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HUD Chief Halts Fix-Up Loan Program


WASHINGTON — A nationwide moratorium on investor participation in the fast-growing 203(k) home fix-up loan program has been announced by Henry Cisneros, secretary of Housing and Urban Development, after federal auditors found widespread "waste, fraud and abuse" by investors.

Cisneros said HUD will examine ways to improve administration of the program, including possible proposals for Congress in 1997.

The program offers down payments as low as 3% to 5% and maximum loan amounts based on the estimated market value of the home after renovation is completed.

Virtually moribund on the books of the Federal Housing Administration during the 1980s, the program has been promoted aggressively under the Clinton administration. After a streamlining of program rules in 1993--opening participation to investors and nonprofit groups--the program jumped to 8,500 loans in 1995 and a projected 15,000 nationwide in fiscal 1996.

But according to a yearlong investigation by the Department of Housing and Urban Development inspector general's office, the 203(k) program as administered now is "highly vulnerable" to "risky property deals, land sale schemes, overstated property appraisals and phony or excessive fees" as well as shoddy or nonexistent rehab work.

The program "seems to be viewed by some [lenders, investors and nonprofits] as merely a means to turn a quick profit," according to Kathryn Kuhl-Inclan, a district HUD inspector general whose staff examined 203(k) files and rehab work in eight states covering mid-1993 through mid-1996. The states were California, Virginia, Florida, Massachusetts, Illinois, Georgia, Texas and North Carolina.

"Our results show that extensive program abuse is occurring around the country by lenders, investors and nonprofits," Kuhl-Inclan said. She has asked the FHA to undertake immediate reforms to prevent "substantial losses" to the government and consumers.

Auditors documented cases in which investors fraudulently inflated land prices through sham sales and deed-flips to boost the amount of the FHA 203(k) mortgage money they could pocket at closing. In one case, according to a summary report to the FHA by Kuhl-Inclan, an investor falsified loan settlement statements to indicate a cost of $123,000 apiece for 27 properties purchased in Georgia. But investigators found that the investor had paid only $80,893 per property and had walked away with an illegal $1.14-million profit "with minimal investment or risk." That fraud, in turn, increased the risk of loss to FHA's insurance fund by $35,800 per property, according to Kuhl-Inclan's computations, or about $966,000.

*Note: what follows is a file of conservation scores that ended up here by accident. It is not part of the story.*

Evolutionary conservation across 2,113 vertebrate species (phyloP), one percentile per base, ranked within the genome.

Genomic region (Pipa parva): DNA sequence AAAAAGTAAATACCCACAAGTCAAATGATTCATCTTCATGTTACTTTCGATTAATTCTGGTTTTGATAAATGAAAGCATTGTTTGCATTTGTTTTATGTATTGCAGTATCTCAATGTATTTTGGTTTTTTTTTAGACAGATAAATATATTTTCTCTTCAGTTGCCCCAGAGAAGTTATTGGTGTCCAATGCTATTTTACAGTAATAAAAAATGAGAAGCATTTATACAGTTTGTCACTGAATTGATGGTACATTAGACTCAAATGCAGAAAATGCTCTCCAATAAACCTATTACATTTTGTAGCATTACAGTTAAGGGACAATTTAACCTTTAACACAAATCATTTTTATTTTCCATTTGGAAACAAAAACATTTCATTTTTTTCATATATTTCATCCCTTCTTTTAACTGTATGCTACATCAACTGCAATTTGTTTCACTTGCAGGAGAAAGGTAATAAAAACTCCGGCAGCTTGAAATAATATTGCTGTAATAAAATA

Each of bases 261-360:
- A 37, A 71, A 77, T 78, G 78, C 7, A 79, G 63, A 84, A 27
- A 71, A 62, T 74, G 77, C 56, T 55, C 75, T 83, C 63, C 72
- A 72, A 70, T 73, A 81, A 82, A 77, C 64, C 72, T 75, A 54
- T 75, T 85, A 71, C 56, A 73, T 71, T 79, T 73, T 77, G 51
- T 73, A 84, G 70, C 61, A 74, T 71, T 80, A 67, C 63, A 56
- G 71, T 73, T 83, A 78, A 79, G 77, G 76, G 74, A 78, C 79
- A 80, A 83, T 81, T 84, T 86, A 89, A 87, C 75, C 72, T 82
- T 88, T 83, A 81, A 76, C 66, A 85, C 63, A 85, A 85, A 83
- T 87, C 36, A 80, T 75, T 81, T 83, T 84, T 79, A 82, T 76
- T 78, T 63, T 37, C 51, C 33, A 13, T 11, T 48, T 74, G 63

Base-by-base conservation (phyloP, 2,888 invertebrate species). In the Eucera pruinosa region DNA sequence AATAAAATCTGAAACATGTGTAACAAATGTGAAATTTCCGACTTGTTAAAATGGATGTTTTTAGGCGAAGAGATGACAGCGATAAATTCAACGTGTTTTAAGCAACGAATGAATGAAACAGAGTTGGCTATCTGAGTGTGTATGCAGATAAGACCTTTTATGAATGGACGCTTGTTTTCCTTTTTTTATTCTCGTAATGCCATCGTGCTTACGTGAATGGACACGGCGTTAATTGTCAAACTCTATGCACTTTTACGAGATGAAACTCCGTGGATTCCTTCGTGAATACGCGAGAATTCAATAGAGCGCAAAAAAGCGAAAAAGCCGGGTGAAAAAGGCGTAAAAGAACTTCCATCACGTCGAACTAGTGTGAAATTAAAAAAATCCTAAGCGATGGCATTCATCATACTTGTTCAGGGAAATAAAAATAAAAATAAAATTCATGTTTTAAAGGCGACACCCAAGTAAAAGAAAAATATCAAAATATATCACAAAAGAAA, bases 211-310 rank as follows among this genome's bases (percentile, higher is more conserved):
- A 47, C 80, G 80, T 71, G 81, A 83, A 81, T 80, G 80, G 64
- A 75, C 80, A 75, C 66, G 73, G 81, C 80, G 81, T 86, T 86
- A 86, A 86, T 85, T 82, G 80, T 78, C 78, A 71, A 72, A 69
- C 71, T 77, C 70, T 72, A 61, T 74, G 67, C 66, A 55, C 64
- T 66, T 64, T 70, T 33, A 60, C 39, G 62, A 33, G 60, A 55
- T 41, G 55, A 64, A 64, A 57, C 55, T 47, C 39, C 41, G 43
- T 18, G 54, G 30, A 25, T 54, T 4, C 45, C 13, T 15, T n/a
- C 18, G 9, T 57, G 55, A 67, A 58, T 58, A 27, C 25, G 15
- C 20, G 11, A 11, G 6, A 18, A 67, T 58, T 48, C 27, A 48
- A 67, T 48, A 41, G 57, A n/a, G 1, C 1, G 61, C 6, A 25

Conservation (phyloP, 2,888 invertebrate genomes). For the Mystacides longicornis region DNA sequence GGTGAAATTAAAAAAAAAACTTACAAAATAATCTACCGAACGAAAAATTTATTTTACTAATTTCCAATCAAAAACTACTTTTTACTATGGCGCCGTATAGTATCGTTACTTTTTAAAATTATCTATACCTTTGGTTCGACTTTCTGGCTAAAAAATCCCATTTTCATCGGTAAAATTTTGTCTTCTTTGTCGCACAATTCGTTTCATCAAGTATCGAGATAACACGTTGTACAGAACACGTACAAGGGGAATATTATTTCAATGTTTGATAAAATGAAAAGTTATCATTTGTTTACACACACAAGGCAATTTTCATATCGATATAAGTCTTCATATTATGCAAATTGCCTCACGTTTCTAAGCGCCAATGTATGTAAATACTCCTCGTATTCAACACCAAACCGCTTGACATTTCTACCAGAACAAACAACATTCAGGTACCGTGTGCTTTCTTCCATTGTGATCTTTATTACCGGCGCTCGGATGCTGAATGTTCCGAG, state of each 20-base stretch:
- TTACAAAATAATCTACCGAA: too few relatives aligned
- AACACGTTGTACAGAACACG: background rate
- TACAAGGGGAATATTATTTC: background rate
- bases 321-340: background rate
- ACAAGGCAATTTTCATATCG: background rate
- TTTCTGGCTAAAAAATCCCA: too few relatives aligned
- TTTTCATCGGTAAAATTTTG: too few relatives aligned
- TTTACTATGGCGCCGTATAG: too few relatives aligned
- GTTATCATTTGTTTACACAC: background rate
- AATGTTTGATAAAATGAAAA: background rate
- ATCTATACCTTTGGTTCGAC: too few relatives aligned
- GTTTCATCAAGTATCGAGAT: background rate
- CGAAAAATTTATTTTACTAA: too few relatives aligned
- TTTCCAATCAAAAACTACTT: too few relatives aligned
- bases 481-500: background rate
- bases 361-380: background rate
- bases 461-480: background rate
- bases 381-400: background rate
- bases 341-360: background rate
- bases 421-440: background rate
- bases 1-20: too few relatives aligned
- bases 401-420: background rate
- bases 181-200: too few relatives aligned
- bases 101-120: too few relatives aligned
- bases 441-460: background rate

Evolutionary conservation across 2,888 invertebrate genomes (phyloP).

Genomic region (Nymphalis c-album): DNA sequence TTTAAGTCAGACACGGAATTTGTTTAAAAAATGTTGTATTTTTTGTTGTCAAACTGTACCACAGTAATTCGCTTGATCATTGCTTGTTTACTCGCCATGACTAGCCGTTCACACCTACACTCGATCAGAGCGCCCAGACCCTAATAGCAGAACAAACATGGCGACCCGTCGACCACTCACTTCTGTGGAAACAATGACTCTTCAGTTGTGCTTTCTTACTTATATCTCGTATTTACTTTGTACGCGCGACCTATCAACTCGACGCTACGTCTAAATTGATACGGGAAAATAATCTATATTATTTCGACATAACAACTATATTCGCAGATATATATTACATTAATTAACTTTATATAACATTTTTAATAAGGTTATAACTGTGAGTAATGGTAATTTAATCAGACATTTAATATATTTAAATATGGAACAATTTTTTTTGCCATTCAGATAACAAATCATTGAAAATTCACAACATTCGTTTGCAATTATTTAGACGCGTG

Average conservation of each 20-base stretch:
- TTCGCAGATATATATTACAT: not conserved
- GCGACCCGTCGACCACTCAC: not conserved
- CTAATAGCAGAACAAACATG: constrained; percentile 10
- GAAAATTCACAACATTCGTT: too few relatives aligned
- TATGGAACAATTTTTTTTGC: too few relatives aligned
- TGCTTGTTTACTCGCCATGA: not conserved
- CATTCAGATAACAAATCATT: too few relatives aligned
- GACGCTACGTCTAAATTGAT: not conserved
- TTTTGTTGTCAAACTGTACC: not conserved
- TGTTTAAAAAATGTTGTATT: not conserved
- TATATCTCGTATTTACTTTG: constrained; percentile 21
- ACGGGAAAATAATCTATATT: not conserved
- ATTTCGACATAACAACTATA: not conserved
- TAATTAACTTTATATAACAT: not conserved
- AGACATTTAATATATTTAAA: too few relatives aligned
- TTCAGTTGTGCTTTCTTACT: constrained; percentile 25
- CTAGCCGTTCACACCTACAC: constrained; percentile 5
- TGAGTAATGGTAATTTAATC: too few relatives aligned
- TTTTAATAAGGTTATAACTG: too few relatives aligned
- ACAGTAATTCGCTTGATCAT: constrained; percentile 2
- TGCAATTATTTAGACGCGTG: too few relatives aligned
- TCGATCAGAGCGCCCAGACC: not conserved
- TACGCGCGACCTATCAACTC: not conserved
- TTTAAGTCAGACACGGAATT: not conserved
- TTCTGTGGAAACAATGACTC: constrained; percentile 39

In a similar case in Florida, a nonprofit group bought 52 homes for fix-up for $1.25 million from a seller who had purchased the same homes the same day for just $715,000. The seller netted a one-day profit of $533,000. Key to the abuse here, said the inspector general's report, was inside dealing. The president of the nonprofit group borrowing the money "also served as the closing agent for the . . . loans."

When investigators visited properties supposedly rehabilitated with federally backed loan money, they sometimes found little if any actual work performed. In one case in Illinois, a lender certified to the FHA that all renovation work was completed on 43 houses, thereby triggering release of all funds held in escrow. Site visits revealed, however, that on 12 homes, virtually no rehab had been done, while on the rest, "substantial portions of the scheduled work had not been performed."

Other problems with the booming 203(k) program turned up by auditors:

* Over-valuations of properties, allowing excess rehabilitation funds to be pocketed for work that was not performed. In one sample of 61 203(k) loans in Illinois, according to the report, 50 of the properties carried "substantially" inflated appraisals.

* "Excess profits by nonprofit borrowers." Although by law nonprofits are supposed to be just that, investigators found nonprofit groups taking 21% to 42% of loan money placed in escrow for the rehab as their profits for the work.

The report attributed a major part of these problems to basic design flaws in the program, including the FHA permitting private lenders to handle most of the application, underwriting and approval decision-making--all fee-generating activities--on their own.

"In many cases," the report read, "lenders performed the work write-up and cost estimate, appraisal and rehab inspections with in-house staff." The government relies on lenders to be honest, "yet the prospect of earning the large fees allowed by this program . . . has enticed lenders to break the rules."

Kuhl-Inclan asked FHA to bar private investors from the 203(k) program altogether, as well as to increase its oversight of lenders and nonprofit groups. In a written response to Kuhl-Inclan, FHA Commissioner Nicolas P. Retsinas said that his agency had already tightened its administration of the program.


Distributed by the Washington Post Writers Group.

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